On this week’s episode, Shine.FM’s Brian and son, Jake, compare tattoos and discuss whether Christians should ink up. In Music Matters, songs from Downhere, Hollyn and an Oldie but Goldie from Michael W. Smith. In Culture Shock, specific ways we can pray for our children in school.
Reach A Village seeks to be a light and a witness to people in rural villages throughout the world who have yet to hear the Good News of Christ. It was founded in 2012 by a group of experienced Christian leaders trained in foreign and domestic missions. Reach A Village partners with local ministries in countries around the world who have the same burden and vision to reach people with the Gospel.
The unreached people living in rural villages will be reached by their own countrymen and women living in villages within traveling distance. Reach A Village is committed to helping local Christian workers reach the unreached within their nation by providing Scripture resources and training programs for church planting and growth.
The goal of Reach A Village is to encourage and equip capable, indigenous Christian ministries and local churches to fulfill the great commission by providing resources and Bibles.
To find out more about Reach A Village visit reachavillage.org.
GRIP Outreach For Youth realizes that the only thing that can fill the void in the life of the fatherless child is the love of God the Father. As a result, GRIP’s mission is to break the fatherless cycle through Christ-centered, Life-on-Life relationships.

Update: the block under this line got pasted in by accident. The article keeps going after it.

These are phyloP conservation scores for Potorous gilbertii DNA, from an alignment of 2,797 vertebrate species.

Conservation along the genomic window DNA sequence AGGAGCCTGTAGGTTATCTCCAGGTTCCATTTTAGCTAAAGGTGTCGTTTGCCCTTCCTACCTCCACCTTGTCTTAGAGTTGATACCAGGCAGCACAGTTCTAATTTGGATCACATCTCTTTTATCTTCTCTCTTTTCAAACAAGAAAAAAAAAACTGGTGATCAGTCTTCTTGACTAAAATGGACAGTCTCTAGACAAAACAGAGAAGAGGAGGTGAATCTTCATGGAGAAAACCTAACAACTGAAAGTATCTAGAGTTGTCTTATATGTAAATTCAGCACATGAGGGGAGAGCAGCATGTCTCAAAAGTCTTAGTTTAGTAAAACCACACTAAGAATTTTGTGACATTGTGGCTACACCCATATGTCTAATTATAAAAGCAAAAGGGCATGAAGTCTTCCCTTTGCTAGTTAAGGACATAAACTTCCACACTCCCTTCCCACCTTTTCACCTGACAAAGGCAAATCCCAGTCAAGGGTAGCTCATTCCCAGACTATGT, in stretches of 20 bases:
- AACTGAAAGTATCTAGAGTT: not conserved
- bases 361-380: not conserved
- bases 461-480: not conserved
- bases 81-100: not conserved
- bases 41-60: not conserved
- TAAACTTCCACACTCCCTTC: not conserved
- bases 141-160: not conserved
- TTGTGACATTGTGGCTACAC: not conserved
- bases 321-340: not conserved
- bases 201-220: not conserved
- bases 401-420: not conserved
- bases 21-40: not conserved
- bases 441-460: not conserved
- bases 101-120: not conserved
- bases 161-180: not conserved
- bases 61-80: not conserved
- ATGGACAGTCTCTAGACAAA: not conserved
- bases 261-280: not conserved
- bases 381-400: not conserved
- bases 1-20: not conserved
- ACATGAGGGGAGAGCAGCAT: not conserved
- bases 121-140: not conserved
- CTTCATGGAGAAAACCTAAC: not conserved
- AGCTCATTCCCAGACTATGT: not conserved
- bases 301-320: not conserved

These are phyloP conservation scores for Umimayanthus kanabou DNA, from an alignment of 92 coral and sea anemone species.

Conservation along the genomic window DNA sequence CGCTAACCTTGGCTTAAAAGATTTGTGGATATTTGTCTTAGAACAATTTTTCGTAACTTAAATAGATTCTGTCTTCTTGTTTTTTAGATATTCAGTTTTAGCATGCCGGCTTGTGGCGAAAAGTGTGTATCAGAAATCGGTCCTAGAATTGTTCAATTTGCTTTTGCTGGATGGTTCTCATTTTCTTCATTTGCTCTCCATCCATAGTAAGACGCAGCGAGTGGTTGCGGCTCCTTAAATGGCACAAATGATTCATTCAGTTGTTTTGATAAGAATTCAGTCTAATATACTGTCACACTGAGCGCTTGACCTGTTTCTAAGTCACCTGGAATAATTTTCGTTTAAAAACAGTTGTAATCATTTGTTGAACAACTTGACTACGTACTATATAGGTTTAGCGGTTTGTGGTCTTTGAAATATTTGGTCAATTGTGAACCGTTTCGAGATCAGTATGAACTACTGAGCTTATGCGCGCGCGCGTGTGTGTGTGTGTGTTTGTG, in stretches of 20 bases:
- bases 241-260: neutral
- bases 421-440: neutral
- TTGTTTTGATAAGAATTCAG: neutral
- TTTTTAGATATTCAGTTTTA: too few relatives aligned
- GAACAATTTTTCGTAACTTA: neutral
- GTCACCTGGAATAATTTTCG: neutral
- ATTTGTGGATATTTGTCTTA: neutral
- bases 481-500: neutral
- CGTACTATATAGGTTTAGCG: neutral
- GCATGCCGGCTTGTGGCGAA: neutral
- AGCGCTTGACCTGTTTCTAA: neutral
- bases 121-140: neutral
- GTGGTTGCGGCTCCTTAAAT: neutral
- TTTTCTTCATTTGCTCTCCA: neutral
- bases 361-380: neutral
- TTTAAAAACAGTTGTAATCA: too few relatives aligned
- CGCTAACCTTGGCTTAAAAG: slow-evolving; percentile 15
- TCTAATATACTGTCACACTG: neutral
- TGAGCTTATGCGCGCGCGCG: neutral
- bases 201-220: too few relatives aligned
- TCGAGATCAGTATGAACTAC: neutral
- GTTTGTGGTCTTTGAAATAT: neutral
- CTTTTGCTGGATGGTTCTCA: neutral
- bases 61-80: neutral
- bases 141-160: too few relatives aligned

In 2004, GRIP Outreach For Youth launched as a local ministry reaching fatherless teens in Chicago’s Cabrini Green Housing Projects. Today, GRIP has grown, as they have developed training tools and urban ministry resources that are being used globally.
GRIP’s Life-on-Life approach builds a network of support for young people: engaging them in their homes, serving them in their schools, plugging them into local churches, and providing them with practical resources for their development. Life-on-Life is a relationship that is so much more than mentorship. These relationships model what it means to be a man or woman of God while at home, running errands, playing sports, serving others in the community, or studying the Bible. GRIP extends an invitation to know the love of God, to know their purpose and identity, and to grow as young leaders in their homes, schools, churches, and communities.